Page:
Format: The International Photography Festival

Wow, somewhat overwhelming, but lots of great photography, this year's theme was street photography:

FORMAT was established in 2004, by Louise Clements and Mike Brown, and is now one of the UK's leading non-profit international contemporary festivals of photography and related media. The biennale programme celebrates the wealth of contemporary practice in international photography. FORMAT is the place to see an incredible range of new work alongside some of the best-known practitioners in the world. FORMAT is focused on developing opportunities for audiences to see, debate, develop and engage in the best of what photography is and can be. The festival is a unique opportunity to see and engage in contemporary photography and to hear what is happening 'right here, right now'.

Saturday, February 19, 2011

Victoria Jenkins via Seesaw Magazine

Images from the Institute of Esoteric Research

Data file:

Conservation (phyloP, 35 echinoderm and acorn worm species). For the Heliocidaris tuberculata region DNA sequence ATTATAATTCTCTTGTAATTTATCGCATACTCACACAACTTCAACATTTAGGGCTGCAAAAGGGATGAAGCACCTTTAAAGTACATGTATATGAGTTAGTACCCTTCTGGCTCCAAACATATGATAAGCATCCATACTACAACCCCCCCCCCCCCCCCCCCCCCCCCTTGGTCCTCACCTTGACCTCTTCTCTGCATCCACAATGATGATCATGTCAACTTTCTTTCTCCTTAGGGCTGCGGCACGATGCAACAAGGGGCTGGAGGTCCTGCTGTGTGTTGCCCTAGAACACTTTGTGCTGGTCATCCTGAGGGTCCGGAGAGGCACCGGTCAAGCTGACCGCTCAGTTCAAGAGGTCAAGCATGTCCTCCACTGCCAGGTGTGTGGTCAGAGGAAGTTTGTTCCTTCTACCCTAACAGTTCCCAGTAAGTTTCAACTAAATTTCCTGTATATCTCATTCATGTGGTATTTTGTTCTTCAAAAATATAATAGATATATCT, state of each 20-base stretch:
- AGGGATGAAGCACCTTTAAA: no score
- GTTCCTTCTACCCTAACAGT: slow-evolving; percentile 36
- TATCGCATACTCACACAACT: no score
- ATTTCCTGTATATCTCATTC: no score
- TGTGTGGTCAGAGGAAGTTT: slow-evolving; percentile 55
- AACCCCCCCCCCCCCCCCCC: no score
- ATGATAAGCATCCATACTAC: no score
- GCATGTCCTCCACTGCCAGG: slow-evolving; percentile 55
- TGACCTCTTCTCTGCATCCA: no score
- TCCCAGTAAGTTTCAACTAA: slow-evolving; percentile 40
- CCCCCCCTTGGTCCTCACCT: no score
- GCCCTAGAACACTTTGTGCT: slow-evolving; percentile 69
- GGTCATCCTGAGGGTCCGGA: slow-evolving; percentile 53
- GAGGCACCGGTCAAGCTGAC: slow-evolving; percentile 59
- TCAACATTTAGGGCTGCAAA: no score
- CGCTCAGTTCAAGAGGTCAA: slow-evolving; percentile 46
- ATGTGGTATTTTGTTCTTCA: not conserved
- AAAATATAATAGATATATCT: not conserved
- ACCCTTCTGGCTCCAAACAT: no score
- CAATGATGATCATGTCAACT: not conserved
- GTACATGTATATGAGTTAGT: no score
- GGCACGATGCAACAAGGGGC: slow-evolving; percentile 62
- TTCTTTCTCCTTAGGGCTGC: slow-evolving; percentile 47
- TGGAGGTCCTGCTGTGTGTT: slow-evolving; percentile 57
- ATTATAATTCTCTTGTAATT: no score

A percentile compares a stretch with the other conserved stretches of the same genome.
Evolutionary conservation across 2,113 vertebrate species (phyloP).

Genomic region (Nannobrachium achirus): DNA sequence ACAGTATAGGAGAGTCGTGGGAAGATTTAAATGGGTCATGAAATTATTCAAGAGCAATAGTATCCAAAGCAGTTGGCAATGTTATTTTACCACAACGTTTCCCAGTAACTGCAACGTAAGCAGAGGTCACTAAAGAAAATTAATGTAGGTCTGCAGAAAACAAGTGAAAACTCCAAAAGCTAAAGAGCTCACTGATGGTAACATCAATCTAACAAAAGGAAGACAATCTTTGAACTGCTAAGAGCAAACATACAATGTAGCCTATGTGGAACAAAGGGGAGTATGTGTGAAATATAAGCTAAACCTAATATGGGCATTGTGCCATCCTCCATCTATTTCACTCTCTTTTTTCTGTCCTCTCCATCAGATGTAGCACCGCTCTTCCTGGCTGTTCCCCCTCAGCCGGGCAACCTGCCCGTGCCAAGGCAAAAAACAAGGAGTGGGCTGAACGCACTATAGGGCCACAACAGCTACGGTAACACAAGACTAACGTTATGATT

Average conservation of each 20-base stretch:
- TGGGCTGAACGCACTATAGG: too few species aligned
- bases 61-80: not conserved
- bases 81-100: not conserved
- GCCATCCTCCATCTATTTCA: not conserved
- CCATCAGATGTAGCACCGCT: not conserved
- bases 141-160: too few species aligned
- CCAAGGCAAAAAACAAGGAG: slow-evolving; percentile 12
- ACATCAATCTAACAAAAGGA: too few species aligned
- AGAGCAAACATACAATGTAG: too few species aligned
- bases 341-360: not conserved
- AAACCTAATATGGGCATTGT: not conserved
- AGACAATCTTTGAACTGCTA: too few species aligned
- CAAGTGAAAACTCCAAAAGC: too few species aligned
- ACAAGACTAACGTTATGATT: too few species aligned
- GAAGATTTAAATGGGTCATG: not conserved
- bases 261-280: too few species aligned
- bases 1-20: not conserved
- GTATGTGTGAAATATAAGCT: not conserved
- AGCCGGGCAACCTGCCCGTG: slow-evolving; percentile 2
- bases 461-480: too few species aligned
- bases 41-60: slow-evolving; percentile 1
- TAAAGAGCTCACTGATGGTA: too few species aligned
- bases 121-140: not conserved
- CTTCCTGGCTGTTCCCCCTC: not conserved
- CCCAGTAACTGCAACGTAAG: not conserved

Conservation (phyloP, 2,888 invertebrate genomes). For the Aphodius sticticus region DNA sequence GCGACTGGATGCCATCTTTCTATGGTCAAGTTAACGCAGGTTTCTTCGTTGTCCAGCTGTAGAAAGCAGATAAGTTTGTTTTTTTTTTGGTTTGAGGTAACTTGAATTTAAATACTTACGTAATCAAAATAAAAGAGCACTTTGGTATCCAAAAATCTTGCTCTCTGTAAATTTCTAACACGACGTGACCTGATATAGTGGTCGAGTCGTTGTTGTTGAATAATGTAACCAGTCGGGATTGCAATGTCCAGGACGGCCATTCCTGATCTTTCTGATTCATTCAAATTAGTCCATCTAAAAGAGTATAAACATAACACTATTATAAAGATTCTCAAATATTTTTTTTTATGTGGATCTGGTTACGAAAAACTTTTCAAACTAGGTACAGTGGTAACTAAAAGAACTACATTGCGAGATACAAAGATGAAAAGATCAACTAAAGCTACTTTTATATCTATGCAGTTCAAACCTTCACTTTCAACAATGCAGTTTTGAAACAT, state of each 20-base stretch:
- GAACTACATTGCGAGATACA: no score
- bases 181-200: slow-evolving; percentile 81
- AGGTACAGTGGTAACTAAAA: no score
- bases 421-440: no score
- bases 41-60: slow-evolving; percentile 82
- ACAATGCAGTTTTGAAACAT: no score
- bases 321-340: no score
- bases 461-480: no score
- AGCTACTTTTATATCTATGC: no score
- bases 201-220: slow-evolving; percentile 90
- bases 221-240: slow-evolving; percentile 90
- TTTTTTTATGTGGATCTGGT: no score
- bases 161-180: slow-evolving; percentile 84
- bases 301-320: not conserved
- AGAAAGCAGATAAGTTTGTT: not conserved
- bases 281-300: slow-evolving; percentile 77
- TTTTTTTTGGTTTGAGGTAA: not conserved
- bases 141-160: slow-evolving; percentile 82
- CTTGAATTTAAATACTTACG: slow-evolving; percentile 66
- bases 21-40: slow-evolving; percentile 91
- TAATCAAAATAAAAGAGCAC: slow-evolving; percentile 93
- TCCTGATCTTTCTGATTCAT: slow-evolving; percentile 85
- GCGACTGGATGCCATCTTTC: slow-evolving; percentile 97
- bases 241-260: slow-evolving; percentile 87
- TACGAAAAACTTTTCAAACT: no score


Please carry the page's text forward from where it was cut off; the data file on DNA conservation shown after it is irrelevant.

The photographs presented here are rooted in the language of rational investigation, employing quasi-scientific laboratory style conditions in to which a series of still lives, fictional archival images, are constructed. A commingling of varied sources occurs: vernacular imagery of magic tricks, home science experiments, divination practice, superstitious belief and forensic investigation. The intent is to play on the conflicts in the languages that are being appropriated: logic and absurdity, revelation and trickery, illustration and illusion, but also that which seems concurrent despite the apparent polarities: the image whose authority is asserted through a shrouding in secret language and gesture.

Wednesday, February 16, 2011

Jesse Reid

Ideas surrounding transformation are recurrent themes throughout my work. I am fascinated in how temporal materials, including lighting, makeup, and decoration can transform bodies, hallways and nightclub into something strange or uncanny. Through my work I create a visual image or object in disjunction with quotidian representations of my subject: nightclubs are brightly light, rather than dark and sexy; soap is wet and dirty, rather than fresh and clean; unremarkable male bodies are superficially transformed into hyper-masculine models. There is an implication of queerness that plays an important role in the reading of my work, not only as a suggestion of strangeness or difference, but also in the work's relationship to sexual orientation.